Forty dogs suffering from three of the four following conditions will be enrolled in the study:
• weight loss;
• slowed or altered mobility; and
• exercise intolerance.
The study—which will test MYOS RENS Technology’s Fortetropin—will be performed under the supervision of Kenneth R. Harkin, DVM, DACVIM (SAIM), professor and section head of small animal internal medicine.
All the dogs will be fitted with an activity collar. After monitoring their activity for two weeks, 20 dogs will be assigned to receive the supplement and 20 will receive a placebo. Activity levels will continue to be monitored and the quality of life assessment, based on the Liverpool Osteoarthritis in Dogs questionnaire, will be used to evaluate results.
“Pet owners often remark their dog is slowing down as they enter their golden years,” Dr. Harkin says. “Although osteoarthritis is often tipped as the culprit, the loss of muscle mass associated with old age is an underappreciated cause. Geriatric dogs with muscle mass loss fatigue easily, which by itself can negatively impact their quality of life.”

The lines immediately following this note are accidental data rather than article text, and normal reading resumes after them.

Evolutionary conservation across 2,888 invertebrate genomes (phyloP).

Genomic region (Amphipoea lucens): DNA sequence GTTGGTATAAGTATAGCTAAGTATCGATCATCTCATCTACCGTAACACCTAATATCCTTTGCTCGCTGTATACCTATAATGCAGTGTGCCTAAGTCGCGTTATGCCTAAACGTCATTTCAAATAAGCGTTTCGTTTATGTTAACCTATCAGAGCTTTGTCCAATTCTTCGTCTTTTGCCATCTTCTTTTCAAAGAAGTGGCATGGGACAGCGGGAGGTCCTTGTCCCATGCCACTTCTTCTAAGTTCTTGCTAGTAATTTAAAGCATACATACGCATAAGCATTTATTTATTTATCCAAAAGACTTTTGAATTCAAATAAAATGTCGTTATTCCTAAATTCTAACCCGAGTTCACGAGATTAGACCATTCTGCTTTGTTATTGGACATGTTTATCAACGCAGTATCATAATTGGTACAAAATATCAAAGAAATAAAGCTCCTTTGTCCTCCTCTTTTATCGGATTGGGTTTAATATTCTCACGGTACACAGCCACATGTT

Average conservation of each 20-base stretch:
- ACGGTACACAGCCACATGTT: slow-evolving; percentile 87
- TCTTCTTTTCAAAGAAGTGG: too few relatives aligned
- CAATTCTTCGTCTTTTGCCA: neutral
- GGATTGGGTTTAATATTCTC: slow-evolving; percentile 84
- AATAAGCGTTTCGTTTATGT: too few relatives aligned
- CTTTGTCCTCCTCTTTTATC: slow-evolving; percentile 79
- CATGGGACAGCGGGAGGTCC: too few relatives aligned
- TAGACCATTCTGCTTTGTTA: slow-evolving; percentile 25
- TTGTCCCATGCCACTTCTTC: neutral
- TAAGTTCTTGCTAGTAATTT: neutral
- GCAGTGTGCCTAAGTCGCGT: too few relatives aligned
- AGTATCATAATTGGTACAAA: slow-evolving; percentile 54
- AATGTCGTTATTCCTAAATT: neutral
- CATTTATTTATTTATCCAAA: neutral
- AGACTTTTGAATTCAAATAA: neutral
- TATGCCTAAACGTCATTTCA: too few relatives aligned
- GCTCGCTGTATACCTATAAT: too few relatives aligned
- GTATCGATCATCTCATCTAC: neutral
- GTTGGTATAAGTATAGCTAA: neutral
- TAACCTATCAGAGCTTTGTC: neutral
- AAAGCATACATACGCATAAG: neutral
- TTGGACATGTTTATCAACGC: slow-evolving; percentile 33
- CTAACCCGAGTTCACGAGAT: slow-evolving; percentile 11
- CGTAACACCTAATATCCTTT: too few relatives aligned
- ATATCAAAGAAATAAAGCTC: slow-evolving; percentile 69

Harkin participated in an earlier study, which had positive results, observing the impact of the supplement on recovery following tibial plateau leveling osteotomy surgery in dogs.
“Numerous testimonials by pet owners suggest that Fortetropin supplementation has a positive influence on quality of life and activity levels in geriatric dogs,” he says. “Based on these reports and the positive results from our previous study, I believe a study examining the impact of Fortetropin on geriatric dogs is warranted.”